English | Genre Studies: Historical Fiction
L681 | 00000 | Lynch & Wasserstrom

Time:  TBA (section number has yet to be assigned)


Rather than surveying the history of the historical novel, this
course aims instead to assess how cultures' connections to the past
are mediated by the relationship--sometimes collaborative and
sometimes competitive-- between the discourses of fact and the
discourses of fiction. The readings we are selecting for this course
move across continents and centuries (from Herodotus and Sima Qian
to Philip Roth and Rigoberta Menchú) and encompass historiographical
theory and theories of fiction as well as histories, historical
fictions and detective novels, and the hybrid "factions" and "true
crime" writings that bridge those categories.  Our rubric "Frauds,
Forgeries, and Imposters" is meant to register how often the most
interesting thinking about the qualities specific to authentic
history—thinking that engages scholars such as Natalie Zemon Davis,
Jonathan Spence, John Brewer, and Simon Schama—has taken as its
pretext figures (Martin Guerre most notably) who cause trouble for
stable definitions of authenticity. Our readings this semester are,
accordingly, populated by people who disappear or who give false
accounts of themselves and by corpses whose cause of death is
enigmatic --and to some degree remains so, since dead men tell no

Of course, that same rubric, "Frauds, Forgeries, and Imposters,"
frequently names the terms in which historians think about rival
representations of the past.  (A persona that historians often adopt
is, as we shall see, that of the coroner or detective who brings the
perpetrators of these "crimes of writing" before the tribunal of
history in order to separate the "true story" from the false stories
that have obscured it.) Our selection of readings is, on the
contrary, designed to make us more self-conscious about historians'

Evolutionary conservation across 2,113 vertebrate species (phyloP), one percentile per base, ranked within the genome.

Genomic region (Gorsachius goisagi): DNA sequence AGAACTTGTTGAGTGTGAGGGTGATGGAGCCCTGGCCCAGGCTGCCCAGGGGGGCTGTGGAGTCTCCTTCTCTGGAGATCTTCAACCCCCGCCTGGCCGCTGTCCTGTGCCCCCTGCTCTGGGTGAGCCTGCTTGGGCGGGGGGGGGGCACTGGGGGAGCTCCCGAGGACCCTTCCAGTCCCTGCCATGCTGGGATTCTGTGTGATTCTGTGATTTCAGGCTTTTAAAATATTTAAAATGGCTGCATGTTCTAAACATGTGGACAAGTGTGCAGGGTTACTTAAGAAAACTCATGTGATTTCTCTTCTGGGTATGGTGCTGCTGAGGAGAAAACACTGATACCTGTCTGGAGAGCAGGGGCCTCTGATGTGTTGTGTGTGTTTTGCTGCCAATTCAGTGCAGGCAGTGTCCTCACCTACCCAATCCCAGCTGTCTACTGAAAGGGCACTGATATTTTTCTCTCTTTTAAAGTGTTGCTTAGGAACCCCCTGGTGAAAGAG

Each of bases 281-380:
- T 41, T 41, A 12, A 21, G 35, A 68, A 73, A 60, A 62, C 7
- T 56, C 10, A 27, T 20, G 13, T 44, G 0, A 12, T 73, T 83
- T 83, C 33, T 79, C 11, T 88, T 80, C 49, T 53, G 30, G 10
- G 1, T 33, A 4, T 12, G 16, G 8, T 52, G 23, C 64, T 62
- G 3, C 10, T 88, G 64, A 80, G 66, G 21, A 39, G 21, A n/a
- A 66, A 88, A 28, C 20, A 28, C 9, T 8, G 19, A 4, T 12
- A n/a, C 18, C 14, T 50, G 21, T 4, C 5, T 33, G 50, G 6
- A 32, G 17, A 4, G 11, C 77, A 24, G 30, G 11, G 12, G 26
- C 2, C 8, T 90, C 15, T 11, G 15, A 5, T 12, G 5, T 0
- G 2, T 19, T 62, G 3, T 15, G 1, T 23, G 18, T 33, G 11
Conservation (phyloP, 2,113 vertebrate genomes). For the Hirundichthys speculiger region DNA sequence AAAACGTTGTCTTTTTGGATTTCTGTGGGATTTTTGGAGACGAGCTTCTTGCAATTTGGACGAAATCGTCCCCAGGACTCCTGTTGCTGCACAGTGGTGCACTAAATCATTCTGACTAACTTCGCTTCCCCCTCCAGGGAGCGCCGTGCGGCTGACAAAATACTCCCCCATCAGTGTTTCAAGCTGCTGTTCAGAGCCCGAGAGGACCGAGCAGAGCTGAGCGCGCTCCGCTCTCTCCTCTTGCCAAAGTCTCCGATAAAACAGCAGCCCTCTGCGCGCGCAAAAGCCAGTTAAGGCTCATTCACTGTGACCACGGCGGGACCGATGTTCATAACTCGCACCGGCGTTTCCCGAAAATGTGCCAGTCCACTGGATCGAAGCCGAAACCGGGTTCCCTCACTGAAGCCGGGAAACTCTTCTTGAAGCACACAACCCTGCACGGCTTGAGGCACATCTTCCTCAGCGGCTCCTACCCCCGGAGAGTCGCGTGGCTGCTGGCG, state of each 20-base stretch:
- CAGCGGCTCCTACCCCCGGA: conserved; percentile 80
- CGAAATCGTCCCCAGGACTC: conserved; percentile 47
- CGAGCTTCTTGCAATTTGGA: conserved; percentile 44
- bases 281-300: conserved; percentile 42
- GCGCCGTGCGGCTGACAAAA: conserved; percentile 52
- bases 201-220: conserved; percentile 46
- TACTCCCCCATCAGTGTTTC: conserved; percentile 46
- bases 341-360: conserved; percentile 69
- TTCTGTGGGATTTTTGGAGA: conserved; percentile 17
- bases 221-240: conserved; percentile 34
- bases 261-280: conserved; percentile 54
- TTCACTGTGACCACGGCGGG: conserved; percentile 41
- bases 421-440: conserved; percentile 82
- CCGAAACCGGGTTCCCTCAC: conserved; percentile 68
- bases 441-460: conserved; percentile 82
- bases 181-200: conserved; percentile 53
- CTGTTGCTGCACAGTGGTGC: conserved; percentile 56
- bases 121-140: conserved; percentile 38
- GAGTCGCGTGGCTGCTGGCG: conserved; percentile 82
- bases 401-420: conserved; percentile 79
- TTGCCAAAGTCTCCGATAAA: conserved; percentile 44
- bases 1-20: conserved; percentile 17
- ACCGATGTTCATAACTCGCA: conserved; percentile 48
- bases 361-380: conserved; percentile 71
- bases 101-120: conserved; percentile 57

reliance on fiction—their practice of converting fictions into
evidence, for instance-- as well as more self-conscious about
novelists' strategic alignments with historical renderings of the
past.  One recurrent theme in our readings will therefore be the
covert presence of the literary inside the historical—the
possibility, for instance, that to tell the past as a story is
already to tell it as a fiction.  Another theme will be the
entangled histories that connect forgeries and historical documents
and that likewise connect, by extension, history-makers and history-
finders.  We will also be considering the recent efflorescence
of "what if" history— accounts of what never happened that deploy
particular rhetorical strategies to invite their reading as

The texts we are considering for this class include Walter Scott,
Old Mortality (a good book to read ahead of the time, over the
summer); Lu Hsun (Lu Xun), The True Story of Ah Q; Philip Roth, The
Plot Against America; Kazuo Ishiguro, When We Were Orphans; William
Gibson and Bruce Sterling, The Difference Engine; John Brewer, A
Sentimental Murder; Jonathan Spence, The Death of Woman Wang;
Natalie Zemon Davis, The Return of Martin Guerre; Simon Schama, Dead
Certainties; and Rigoberta Menchú, I, Rigoberta Menchú.  Theorists
of fiction and/or history whom we are to likely discuss include
Hayden White, Roland Barthes, Jayne Elizabeth Lewis, Alexander
Welsh, Mark Salber Phillips, and Reinhart Koselleck. (For a closer-
to-definitive reading list, please contact one or both of us over
the summer.)  We will be asking members of the class to write
several one-page response papers; a short paper engaging with the
theories of narrative form we'll be reading; and a brief (3,000-
4,000 words) introduction to a historical novel (or to an experiment
in history-writing, read as a historical novel). The two of us will
be jointly grading and reading everything that students in the class
hand in, regardless of whether they're registered for an H course or
an L course.  Whether taken under the H (History) or the L (English)
number, this class counts for credit toward the Cultural Studies
minor.  Meets with H680.